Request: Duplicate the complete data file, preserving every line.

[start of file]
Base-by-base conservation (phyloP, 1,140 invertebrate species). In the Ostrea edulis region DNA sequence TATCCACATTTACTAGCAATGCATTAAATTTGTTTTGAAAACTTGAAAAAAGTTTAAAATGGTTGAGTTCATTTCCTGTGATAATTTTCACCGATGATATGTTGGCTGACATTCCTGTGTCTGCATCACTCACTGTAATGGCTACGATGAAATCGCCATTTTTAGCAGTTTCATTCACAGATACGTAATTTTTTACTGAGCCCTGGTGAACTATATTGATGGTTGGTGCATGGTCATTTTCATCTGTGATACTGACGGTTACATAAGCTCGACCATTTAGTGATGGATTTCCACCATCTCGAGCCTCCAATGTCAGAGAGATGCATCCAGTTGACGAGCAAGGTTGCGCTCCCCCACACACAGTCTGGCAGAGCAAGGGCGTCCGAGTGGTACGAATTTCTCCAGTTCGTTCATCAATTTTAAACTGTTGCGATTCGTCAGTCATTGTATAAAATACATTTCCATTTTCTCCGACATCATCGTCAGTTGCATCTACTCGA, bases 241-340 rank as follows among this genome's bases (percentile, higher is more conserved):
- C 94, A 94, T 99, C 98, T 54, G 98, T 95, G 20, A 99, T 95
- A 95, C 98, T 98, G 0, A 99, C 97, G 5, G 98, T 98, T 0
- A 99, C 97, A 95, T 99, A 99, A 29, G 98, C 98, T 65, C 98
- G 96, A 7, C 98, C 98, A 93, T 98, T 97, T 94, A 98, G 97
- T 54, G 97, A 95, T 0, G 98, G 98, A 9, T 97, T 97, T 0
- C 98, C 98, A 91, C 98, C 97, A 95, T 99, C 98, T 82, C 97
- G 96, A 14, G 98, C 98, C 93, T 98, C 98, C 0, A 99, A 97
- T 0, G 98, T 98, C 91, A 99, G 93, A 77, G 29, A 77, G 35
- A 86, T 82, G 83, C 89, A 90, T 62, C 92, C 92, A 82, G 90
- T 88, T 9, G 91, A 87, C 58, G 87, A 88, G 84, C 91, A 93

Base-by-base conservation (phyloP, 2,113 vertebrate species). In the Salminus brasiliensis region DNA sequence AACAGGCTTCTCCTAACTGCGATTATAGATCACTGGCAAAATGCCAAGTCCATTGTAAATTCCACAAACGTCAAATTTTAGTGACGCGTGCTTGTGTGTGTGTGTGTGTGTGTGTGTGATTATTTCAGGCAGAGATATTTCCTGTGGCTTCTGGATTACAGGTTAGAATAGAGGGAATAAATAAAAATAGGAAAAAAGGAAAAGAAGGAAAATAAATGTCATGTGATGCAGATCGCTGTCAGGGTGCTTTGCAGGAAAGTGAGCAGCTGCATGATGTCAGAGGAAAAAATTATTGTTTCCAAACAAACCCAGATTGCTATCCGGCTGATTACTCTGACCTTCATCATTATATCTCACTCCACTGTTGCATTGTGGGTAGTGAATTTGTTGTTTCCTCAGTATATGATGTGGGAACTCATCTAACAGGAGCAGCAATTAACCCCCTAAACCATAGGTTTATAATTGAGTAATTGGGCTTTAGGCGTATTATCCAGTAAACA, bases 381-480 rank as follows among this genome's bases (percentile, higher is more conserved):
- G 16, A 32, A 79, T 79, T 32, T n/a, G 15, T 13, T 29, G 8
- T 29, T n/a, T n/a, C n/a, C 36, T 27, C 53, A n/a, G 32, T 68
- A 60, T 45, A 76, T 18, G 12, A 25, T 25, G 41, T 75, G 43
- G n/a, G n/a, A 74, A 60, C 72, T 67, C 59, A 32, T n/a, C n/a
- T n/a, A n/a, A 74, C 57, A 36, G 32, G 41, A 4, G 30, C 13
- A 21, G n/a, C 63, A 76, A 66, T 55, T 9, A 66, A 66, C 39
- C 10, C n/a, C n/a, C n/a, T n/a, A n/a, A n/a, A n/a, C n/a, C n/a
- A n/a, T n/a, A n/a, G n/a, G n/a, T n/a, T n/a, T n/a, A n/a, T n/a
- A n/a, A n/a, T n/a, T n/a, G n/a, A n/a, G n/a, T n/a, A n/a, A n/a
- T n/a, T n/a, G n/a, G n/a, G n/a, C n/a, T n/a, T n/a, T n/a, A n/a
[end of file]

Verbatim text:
Base-by-base conservation (phyloP, 1,140 invertebrate species). In the Ostrea edulis region DNA sequence TATCCACATTTACTAGCAATGCATTAAATTTGTTTTGAAAACTTGAAAAAAGTTTAAAATGGTTGAGTTCATTTCCTGTGATAATTTTCACCGATGATATGTTGGCTGACATTCCTGTGTCTGCATCACTCACTGTAATGGCTACGATGAAATCGCCATTTTTAGCAGTTTCATTCACAGATACGTAATTTTTTACTGAGCCCTGGTGAACTATATTGATGGTTGGTGCATGGTCATTTTCATCTGTGATACTGACGGTTACATAAGCTCGACCATTTAGTGATGGATTTCCACCATCTCGAGCCTCCAATGTCAGAGAGATGCATCCAGTTGACGAGCAAGGTTGCGCTCCCCCACACACAGTCTGGCAGAGCAAGGGCGTCCGAGTGGTACGAATTTCTCCAGTTCGTTCATCAATTTTAAACTGTTGCGATTCGTCAGTCATTGTATAAAATACATTTCCATTTTCTCCGACATCATCGTCAGTTGCATCTACTCGA, bases 241-340 rank as follows among this genome's bases (percentile, higher is more conserved):
- C 94, A 94, T 99, C 98, T 54, G 98, T 95, G 20, A 99, T 95
- A 95, C 98, T 98, G 0, A 99, C 97, G 5, G 98, T 98, T 0
- A 99, C 97, A 95, T 99, A 99, A 29, G 98, C 98, T 65, C 98
- G 96, A 7, C 98, C 98, A 93, T 98, T 97, T 94, A 98, G 97
- T 54, G 97, A 95, T 0, G 98, G 98, A 9, T 97, T 97, T 0
- C 98, C 98, A 91, C 98, C 97, A 95, T 99, C 98, T 82, C 97
- G 96, A 14, G 98, C 98, C 93, T 98, C 98, C 0, A 99, A 97
- T 0, G 98, T 98, C 91, A 99, G 93, A 77, G 29, A 77, G 35
- A 86, T 82, G 83, C 89, A 90, T 62, C 92, C 92, A 82, G 90
- T 88, T 9, G 91, A 87, C 58, G 87, A 88, G 84, C 91, A 93

Base-by-base conservation (phyloP, 2,113 vertebrate species). In the Salminus brasiliensis region DNA sequence AACAGGCTTCTCCTAACTGCGATTATAGATCACTGGCAAAATGCCAAGTCCATTGTAAATTCCACAAACGTCAAATTTTAGTGACGCGTGCTTGTGTGTGTGTGTGTGTGTGTGTGTGATTATTTCAGGCAGAGATATTTCCTGTGGCTTCTGGATTACAGGTTAGAATAGAGGGAATAAATAAAAATAGGAAAAAAGGAAAAGAAGGAAAATAAATGTCATGTGATGCAGATCGCTGTCAGGGTGCTTTGCAGGAAAGTGAGCAGCTGCATGATGTCAGAGGAAAAAATTATTGTTTCCAAACAAACCCAGATTGCTATCCGGCTGATTACTCTGACCTTCATCATTATATCTCACTCCACTGTTGCATTGTGGGTAGTGAATTTGTTGTTTCCTCAGTATATGATGTGGGAACTCATCTAACAGGAGCAGCAATTAACCCCCTAAACCATAGGTTTATAATTGAGTAATTGGGCTTTAGGCGTATTATCCAGTAAACA, bases 381-480 rank as follows among this genome's bases (percentile, higher is more conserved):
- G 16, A 32, A 79, T 79, T 32, T n/a, G 15, T 13, T 29, G 8
- T 29, T n/a, T n/a, C n/a, C 36, T 27, C 53, A n/a, G 32, T 68
- A 60, T 45, A 76, T 18, G 12, A 25, T 25, G 41, T 75, G 43
- G n/a, G n/a, A 74, A 60, C 72, T 67, C 59, A 32, T n/a, C n/a
- T n/a, A n/a, A 74, C 57, A 36, G 32, G 41, A 4, G 30, C 13
- A 21, G n/a, C 63, A 76, A 66, T 55, T 9, A 66, A 66, C 39
- C 10, C n/a, C n/a, C n/a, T n/a, A n/a, A n/a, A n/a, C n/a, C n/a
- A n/a, T n/a, A n/a, G n/a, G n/a, T n/a, T n/a, T n/a, A n/a, T n/a
- A n/a, A n/a, T n/a, T n/a, G n/a, A n/a, G n/a, T n/a, A n/a, A n/a
- T n/a, T n/a, G n/a, G n/a, G n/a, C n/a, T n/a, T n/a, T n/a, A n/a